It wasn't the issue of being placed at the bottom of the Comair list, it was them requiring the furloughed Delta pilots to resign any recall rights to Delta that was what made things bitter. This along with a misguided few pushing the "R.J.D.C." had the Delta pilots unhappy with Comair. The Comair strike in the summer of 2001 had Delta unhappy with Comair. It's been a slow death for Comair ever since. The worst thing that ever happened to Comair was being bought out by Delta instead of continuing to grow on its own and becoming another Airtran or Jetblue.
preacher1
preacher1 1
Sounds like there was enough blame there for everybody. While coming thru ComAir, I wonder if that " resigning recall rights"came from Delta so they could take them off the furlough and seniority lists? I know guys at DAL in ATL were sure bad mouthing about it.
samscott28
sam scott 2
FYI, there is a story on local (Cincinnati) news that some OH employees are thinking about starting a new regional carrier. I don't know how long this link will be active:

http://www.wcpo.com/dpp/news/local_news/investigations/I-Team-exclusive-Could-Comairs-demise-result-in-new-airline-at-CVG
SkyVoice
SkyVoice 2
Comair was born 35 years ago in David Mueller's house in Hebron, Kentucky. Its death knell was sounded today at a board room in Atlanta. If this is euthanasia, it has been anything BUT humane!

I was privileged and honored to work for Comair at CVG, 1998-2000. I worked inside, first as a Ticket Agent, then as a Gate Agent at Concourse C. I have never worked for a more professional organization. I wish the remaining employees well. Most of the ones I worked with are long gone, but I still have a few acquaintances there. May God be with those who have families to support come September 29.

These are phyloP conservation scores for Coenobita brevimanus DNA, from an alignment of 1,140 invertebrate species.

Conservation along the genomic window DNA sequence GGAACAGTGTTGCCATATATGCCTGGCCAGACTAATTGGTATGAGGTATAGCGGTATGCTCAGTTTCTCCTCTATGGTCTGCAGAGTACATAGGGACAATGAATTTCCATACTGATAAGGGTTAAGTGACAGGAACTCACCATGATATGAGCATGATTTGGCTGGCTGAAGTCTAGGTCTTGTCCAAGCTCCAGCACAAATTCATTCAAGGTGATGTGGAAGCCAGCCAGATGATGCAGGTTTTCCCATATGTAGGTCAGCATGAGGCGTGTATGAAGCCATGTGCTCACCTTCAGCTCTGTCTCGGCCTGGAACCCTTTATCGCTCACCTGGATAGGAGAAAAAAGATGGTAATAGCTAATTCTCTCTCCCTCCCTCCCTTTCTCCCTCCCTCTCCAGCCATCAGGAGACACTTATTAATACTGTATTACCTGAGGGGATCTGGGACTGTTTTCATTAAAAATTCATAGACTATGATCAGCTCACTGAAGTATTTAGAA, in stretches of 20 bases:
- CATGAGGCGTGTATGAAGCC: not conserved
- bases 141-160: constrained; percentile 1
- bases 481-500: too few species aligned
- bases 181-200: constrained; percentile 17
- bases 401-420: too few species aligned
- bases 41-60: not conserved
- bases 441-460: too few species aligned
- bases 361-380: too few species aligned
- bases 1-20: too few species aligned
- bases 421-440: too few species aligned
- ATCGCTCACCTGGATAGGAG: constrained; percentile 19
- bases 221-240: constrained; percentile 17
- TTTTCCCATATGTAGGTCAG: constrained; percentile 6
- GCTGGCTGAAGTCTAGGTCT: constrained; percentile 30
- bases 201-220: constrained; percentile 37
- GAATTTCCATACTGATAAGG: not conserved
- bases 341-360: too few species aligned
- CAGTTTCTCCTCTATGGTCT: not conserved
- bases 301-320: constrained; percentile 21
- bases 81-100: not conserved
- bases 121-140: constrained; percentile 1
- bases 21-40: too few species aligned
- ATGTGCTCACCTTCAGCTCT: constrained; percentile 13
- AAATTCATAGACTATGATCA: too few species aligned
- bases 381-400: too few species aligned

preacher1
preacher1 1
I was through there as a pax on an occasional basis in the mid 90's when CVG was in it's heyday and it was a first class operation. I have been through there a time or 2 since and it is sad to see the downgrade and now this.
preacher1
preacher1 1
What is really amazing is that a strory like this has been posted for a couple of days and one would have thought it would have really generated some quick and good comments. It now has 32 comments and all of them good, but with the exception of a few, most weren't posted til yesterday or last nite. Just Strange!
bizarrebananablast
Conor Ball 1
Where will the CRJ-s go? UNITED maby?
sparkie624
sparkie624 2
I read a story a while back that mention most will be going back to GE. Delta leases most of their planes from GE. the article was talking about what GE was going to do with this abundance of returned aircraft.
davysims
David Sims 1
Many fleets are retiring their CRJ-100 and CRJ-200 aircraft. Most are being sent overseas, being refurbished as corporate aircraft, or being sent to the desert for a long, possibly permanent vacation.